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Pink Eye: Don’t Let it Go Untreated

Pink eye, also known as conjunctivitis, is a frequently encountered eye illness, particularly with children. Pink eye can be caused by bacteria, viruses or irritation from chlorine in swimming pools, ingredients in cosmetics, and pollen, or other irritants, which come in contact with your eyes. Some types of conjunctivitis are quite contagious and swiftly go around at schools and in the home or office.

Conjunctivitis ensues when the conjunctiva, or thin clear layer of tissue that covers the white part of your eye, gets inflamed. It's easy to recognize pink eye if you notice redness, itching, discharge, or swollen eyelids and a crusty discharge surrounding the eyes in the morning. The three main subtypes of conjunctivitis are: viral, allergic and bacterial conjunctivitis.

Viral conjunctivitis is often a result of the same kind of virus that is the source of the recognizable red, watery eyes, runny nose and sore throat of the common cold. The uncomfortable symptoms of viral conjunctivitis will often be present for seven to fourteen days and like other viruses cannot be treated with medication. You may however, be able to reduce some of the discomfort by using soothing drops or compresses. Viral pink eye is contagious until it is completely cleared up, so meanwhile, remove any discharge and avoid using communal towels or pillowcases. Children who have viral pink eye should stay home from school for three days to a week until they are no longer contagious.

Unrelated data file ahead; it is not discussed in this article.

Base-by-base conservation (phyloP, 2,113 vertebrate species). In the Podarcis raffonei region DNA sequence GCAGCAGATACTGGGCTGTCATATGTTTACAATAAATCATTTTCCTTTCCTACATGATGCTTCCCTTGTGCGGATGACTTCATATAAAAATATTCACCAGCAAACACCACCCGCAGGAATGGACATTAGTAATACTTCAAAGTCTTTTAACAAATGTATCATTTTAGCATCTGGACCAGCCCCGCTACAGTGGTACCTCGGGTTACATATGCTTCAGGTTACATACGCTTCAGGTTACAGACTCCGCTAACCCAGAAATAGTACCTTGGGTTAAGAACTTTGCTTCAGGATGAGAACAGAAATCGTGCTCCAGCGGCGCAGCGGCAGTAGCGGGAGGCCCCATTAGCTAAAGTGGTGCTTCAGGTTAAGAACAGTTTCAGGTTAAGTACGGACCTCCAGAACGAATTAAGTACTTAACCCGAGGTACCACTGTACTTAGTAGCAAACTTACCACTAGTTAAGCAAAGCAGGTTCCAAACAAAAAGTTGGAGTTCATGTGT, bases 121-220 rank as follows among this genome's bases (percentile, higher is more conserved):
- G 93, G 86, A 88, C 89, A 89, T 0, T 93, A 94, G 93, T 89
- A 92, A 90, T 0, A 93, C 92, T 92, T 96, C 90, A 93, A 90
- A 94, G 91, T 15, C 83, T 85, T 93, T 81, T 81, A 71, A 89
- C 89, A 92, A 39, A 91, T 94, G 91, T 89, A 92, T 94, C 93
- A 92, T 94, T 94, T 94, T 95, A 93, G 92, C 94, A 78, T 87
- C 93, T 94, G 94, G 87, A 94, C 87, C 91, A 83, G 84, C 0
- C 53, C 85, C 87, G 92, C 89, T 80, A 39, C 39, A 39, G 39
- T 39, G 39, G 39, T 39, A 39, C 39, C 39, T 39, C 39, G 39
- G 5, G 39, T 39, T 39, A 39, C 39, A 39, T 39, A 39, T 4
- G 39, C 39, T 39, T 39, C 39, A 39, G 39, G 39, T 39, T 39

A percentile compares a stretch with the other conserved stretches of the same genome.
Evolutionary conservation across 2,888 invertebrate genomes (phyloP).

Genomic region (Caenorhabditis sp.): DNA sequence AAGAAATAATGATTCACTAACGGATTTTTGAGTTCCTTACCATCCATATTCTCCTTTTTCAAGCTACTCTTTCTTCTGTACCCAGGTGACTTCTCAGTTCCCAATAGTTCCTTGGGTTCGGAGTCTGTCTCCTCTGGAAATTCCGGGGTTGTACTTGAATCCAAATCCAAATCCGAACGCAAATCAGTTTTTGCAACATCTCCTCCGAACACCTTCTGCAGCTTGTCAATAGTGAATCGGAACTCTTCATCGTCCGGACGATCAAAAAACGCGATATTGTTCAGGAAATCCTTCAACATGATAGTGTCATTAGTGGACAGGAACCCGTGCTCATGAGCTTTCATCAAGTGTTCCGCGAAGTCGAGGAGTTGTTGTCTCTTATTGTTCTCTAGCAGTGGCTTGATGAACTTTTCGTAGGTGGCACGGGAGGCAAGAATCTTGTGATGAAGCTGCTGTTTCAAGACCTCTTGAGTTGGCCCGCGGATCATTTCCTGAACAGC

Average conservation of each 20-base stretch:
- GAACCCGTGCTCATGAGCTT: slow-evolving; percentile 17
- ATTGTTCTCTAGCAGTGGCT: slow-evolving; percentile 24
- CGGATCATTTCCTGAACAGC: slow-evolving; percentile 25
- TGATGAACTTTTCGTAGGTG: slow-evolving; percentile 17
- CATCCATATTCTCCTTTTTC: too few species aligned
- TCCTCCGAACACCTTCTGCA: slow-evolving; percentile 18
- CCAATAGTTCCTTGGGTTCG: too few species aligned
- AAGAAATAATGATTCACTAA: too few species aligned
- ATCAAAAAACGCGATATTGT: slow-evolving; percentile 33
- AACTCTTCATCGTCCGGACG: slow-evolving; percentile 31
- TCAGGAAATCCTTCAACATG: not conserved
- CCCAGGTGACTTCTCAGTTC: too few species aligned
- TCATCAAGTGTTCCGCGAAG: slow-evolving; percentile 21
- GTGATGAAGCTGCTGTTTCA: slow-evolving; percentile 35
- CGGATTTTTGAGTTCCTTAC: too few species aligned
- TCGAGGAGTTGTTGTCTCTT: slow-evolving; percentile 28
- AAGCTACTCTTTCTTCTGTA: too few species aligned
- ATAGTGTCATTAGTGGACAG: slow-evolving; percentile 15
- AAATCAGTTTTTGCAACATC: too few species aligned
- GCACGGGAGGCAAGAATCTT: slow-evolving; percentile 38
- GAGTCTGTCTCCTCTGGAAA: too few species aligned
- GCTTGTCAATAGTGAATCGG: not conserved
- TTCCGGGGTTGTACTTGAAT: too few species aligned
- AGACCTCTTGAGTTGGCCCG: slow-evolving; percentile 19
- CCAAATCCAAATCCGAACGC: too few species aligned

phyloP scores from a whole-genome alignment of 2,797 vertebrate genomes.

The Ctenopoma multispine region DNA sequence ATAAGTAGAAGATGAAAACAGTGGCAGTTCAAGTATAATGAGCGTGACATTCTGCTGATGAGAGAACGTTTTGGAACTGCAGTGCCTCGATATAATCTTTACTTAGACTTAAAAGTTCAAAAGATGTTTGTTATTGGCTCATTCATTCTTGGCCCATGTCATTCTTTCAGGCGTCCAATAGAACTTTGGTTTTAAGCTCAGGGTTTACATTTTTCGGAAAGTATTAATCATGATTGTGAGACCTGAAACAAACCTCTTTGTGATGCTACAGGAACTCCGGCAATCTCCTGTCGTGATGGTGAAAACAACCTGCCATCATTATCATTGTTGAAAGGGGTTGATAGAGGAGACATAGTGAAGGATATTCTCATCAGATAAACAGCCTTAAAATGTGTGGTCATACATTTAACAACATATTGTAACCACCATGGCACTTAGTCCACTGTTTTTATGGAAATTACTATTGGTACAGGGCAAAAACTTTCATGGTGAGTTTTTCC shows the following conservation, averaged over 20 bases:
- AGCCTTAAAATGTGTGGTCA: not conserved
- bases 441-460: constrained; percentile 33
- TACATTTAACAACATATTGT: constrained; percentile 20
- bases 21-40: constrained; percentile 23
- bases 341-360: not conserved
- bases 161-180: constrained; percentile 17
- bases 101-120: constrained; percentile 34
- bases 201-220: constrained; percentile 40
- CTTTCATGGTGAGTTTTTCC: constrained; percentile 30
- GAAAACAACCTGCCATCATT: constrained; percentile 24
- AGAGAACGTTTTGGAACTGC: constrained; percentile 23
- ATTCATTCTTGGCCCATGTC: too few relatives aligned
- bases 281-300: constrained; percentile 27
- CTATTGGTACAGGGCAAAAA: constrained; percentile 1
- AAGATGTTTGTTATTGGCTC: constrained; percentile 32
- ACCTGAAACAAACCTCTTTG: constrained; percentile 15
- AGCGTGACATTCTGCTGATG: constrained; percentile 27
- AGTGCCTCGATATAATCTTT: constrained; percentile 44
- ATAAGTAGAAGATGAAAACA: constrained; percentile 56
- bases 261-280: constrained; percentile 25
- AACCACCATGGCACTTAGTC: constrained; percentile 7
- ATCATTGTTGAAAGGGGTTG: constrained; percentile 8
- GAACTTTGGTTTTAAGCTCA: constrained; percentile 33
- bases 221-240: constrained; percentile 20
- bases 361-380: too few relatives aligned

The bacterial form which is caused by infections such as Staphylococcus or Streptococcus is commonly treated with antibiotic eye drops or cream. You should notice an improvement after three or four days of antibiotic drops, but be sure to take the entire course of antibiotics to prevent the infection from returning.

Allergic pink eye is not contagious or infectious. It occurs more commonly in those who already suffer from seasonal allergies or allergies to substances such as pets or dust. The allergic symptoms in the eyes may be just one aspect of a larger allergic reaction. First of all, to treat allergic pink eye, you have to eliminate the allergen. To ease discomfort, cool compresses and artificial tears may help. When the infection is more severe, your optometrist might give you a prescription for an anti-inflammatory or antihistamine. In cases of chronic allergic pink eye, topical steroid eye drops could be used.

With any case pink eye, being sure to practice sanitary habits is the first rule of thumb. Try not to touch your eyes, and if you do, be certain to wash your hands well.

Conjunctivitis should always be checked out by a professional eye doctor in order to identify the cause and best course of treatment. Don't ever self prescribe! Remember the earlier you start treatment, the lower chance you have of giving pink eye to loved ones or prolonging your discomfort.